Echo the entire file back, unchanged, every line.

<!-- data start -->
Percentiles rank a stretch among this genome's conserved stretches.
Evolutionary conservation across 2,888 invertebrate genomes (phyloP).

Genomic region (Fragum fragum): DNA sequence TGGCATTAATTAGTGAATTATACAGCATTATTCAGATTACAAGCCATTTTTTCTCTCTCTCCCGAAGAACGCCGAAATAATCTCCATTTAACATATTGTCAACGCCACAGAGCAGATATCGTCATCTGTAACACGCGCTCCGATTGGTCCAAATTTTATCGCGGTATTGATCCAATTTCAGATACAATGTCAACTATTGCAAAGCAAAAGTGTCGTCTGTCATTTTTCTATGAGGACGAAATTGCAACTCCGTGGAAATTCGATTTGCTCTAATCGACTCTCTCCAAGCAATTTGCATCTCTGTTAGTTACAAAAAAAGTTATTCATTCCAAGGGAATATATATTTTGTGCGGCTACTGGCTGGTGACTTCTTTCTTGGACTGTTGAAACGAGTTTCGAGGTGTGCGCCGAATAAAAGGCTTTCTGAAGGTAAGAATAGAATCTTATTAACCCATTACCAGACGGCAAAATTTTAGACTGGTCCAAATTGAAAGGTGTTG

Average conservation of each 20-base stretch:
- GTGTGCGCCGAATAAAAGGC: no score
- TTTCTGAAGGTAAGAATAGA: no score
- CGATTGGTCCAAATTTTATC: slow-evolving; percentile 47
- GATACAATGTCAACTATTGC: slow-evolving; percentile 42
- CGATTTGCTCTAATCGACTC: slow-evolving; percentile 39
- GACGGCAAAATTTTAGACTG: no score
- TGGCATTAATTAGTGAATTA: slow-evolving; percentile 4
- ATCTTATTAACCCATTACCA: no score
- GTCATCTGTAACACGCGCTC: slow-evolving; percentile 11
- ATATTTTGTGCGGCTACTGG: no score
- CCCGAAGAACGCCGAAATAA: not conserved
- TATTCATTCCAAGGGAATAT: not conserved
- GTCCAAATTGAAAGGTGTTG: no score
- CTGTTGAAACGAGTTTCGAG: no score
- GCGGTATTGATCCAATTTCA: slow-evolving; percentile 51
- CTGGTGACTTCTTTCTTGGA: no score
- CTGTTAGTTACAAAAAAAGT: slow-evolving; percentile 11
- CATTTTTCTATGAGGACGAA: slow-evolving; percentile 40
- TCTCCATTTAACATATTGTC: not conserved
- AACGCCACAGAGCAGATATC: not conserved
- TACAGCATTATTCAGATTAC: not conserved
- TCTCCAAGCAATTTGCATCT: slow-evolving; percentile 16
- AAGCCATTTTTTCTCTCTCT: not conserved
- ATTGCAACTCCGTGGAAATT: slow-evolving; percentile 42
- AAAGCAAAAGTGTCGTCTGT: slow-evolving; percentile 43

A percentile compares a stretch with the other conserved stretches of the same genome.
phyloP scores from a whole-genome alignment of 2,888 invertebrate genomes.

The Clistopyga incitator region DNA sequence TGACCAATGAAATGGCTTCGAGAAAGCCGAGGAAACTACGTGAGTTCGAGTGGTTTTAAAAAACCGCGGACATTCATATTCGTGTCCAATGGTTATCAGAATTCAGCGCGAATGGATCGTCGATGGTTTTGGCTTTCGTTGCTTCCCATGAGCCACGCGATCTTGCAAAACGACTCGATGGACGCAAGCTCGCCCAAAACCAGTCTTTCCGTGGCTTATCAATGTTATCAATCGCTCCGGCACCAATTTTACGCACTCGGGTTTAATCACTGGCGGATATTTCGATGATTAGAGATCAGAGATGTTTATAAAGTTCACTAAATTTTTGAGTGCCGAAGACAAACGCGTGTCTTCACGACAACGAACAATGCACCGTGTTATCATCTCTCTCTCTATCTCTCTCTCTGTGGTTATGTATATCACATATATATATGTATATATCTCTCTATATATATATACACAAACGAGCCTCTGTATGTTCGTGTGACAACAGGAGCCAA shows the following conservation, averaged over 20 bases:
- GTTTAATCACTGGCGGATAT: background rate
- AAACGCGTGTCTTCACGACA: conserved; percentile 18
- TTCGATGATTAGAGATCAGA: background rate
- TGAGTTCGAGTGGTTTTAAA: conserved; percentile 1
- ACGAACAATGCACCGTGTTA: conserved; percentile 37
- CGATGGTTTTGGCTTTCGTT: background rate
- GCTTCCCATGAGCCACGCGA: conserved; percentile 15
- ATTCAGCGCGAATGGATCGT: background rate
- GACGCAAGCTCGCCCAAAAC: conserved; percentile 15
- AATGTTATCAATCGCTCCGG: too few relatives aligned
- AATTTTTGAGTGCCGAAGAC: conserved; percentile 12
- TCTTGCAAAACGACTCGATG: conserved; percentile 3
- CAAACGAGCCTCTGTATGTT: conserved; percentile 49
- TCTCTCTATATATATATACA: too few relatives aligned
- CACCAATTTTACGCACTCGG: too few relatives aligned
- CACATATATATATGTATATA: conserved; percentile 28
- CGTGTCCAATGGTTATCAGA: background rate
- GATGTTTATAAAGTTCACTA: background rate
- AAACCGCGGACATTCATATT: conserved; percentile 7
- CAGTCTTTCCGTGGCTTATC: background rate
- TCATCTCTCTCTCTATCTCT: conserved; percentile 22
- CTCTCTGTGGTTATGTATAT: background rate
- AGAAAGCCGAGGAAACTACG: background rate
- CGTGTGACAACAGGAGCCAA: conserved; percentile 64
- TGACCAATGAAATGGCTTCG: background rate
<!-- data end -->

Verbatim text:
Percentiles rank a stretch among this genome's conserved stretches.
Evolutionary conservation across 2,888 invertebrate genomes (phyloP).

Genomic region (Fragum fragum): DNA sequence TGGCATTAATTAGTGAATTATACAGCATTATTCAGATTACAAGCCATTTTTTCTCTCTCTCCCGAAGAACGCCGAAATAATCTCCATTTAACATATTGTCAACGCCACAGAGCAGATATCGTCATCTGTAACACGCGCTCCGATTGGTCCAAATTTTATCGCGGTATTGATCCAATTTCAGATACAATGTCAACTATTGCAAAGCAAAAGTGTCGTCTGTCATTTTTCTATGAGGACGAAATTGCAACTCCGTGGAAATTCGATTTGCTCTAATCGACTCTCTCCAAGCAATTTGCATCTCTGTTAGTTACAAAAAAAGTTATTCATTCCAAGGGAATATATATTTTGTGCGGCTACTGGCTGGTGACTTCTTTCTTGGACTGTTGAAACGAGTTTCGAGGTGTGCGCCGAATAAAAGGCTTTCTGAAGGTAAGAATAGAATCTTATTAACCCATTACCAGACGGCAAAATTTTAGACTGGTCCAAATTGAAAGGTGTTG

Average conservation of each 20-base stretch:
- GTGTGCGCCGAATAAAAGGC: no score
- TTTCTGAAGGTAAGAATAGA: no score
- CGATTGGTCCAAATTTTATC: slow-evolving; percentile 47
- GATACAATGTCAACTATTGC: slow-evolving; percentile 42
- CGATTTGCTCTAATCGACTC: slow-evolving; percentile 39
- GACGGCAAAATTTTAGACTG: no score
- TGGCATTAATTAGTGAATTA: slow-evolving; percentile 4
- ATCTTATTAACCCATTACCA: no score
- GTCATCTGTAACACGCGCTC: slow-evolving; percentile 11
- ATATTTTGTGCGGCTACTGG: no score
- CCCGAAGAACGCCGAAATAA: not conserved
- TATTCATTCCAAGGGAATAT: not conserved
- GTCCAAATTGAAAGGTGTTG: no score
- CTGTTGAAACGAGTTTCGAG: no score
- GCGGTATTGATCCAATTTCA: slow-evolving; percentile 51
- CTGGTGACTTCTTTCTTGGA: no score
- CTGTTAGTTACAAAAAAAGT: slow-evolving; percentile 11
- CATTTTTCTATGAGGACGAA: slow-evolving; percentile 40
- TCTCCATTTAACATATTGTC: not conserved
- AACGCCACAGAGCAGATATC: not conserved
- TACAGCATTATTCAGATTAC: not conserved
- TCTCCAAGCAATTTGCATCT: slow-evolving; percentile 16
- AAGCCATTTTTTCTCTCTCT: not conserved
- ATTGCAACTCCGTGGAAATT: slow-evolving; percentile 42
- AAAGCAAAAGTGTCGTCTGT: slow-evolving; percentile 43

A percentile compares a stretch with the other conserved stretches of the same genome.
phyloP scores from a whole-genome alignment of 2,888 invertebrate genomes.

The Clistopyga incitator region DNA sequence TGACCAATGAAATGGCTTCGAGAAAGCCGAGGAAACTACGTGAGTTCGAGTGGTTTTAAAAAACCGCGGACATTCATATTCGTGTCCAATGGTTATCAGAATTCAGCGCGAATGGATCGTCGATGGTTTTGGCTTTCGTTGCTTCCCATGAGCCACGCGATCTTGCAAAACGACTCGATGGACGCAAGCTCGCCCAAAACCAGTCTTTCCGTGGCTTATCAATGTTATCAATCGCTCCGGCACCAATTTTACGCACTCGGGTTTAATCACTGGCGGATATTTCGATGATTAGAGATCAGAGATGTTTATAAAGTTCACTAAATTTTTGAGTGCCGAAGACAAACGCGTGTCTTCACGACAACGAACAATGCACCGTGTTATCATCTCTCTCTCTATCTCTCTCTCTGTGGTTATGTATATCACATATATATATGTATATATCTCTCTATATATATATACACAAACGAGCCTCTGTATGTTCGTGTGACAACAGGAGCCAA shows the following conservation, averaged over 20 bases:
- GTTTAATCACTGGCGGATAT: background rate
- AAACGCGTGTCTTCACGACA: conserved; percentile 18
- TTCGATGATTAGAGATCAGA: background rate
- TGAGTTCGAGTGGTTTTAAA: conserved; percentile 1
- ACGAACAATGCACCGTGTTA: conserved; percentile 37
- CGATGGTTTTGGCTTTCGTT: background rate
- GCTTCCCATGAGCCACGCGA: conserved; percentile 15
- ATTCAGCGCGAATGGATCGT: background rate
- GACGCAAGCTCGCCCAAAAC: conserved; percentile 15
- AATGTTATCAATCGCTCCGG: too few relatives aligned
- AATTTTTGAGTGCCGAAGAC: conserved; percentile 12
- TCTTGCAAAACGACTCGATG: conserved; percentile 3
- CAAACGAGCCTCTGTATGTT: conserved; percentile 49
- TCTCTCTATATATATATACA: too few relatives aligned
- CACCAATTTTACGCACTCGG: too few relatives aligned
- CACATATATATATGTATATA: conserved; percentile 28
- CGTGTCCAATGGTTATCAGA: background rate
- GATGTTTATAAAGTTCACTA: background rate
- AAACCGCGGACATTCATATT: conserved; percentile 7
- CAGTCTTTCCGTGGCTTATC: background rate
- TCATCTCTCTCTCTATCTCT: conserved; percentile 22
- CTCTCTGTGGTTATGTATAT: background rate
- AGAAAGCCGAGGAAACTACG: background rate
- CGTGTGACAACAGGAGCCAA: conserved; percentile 64
- TGACCAATGAAATGGCTTCG: background rate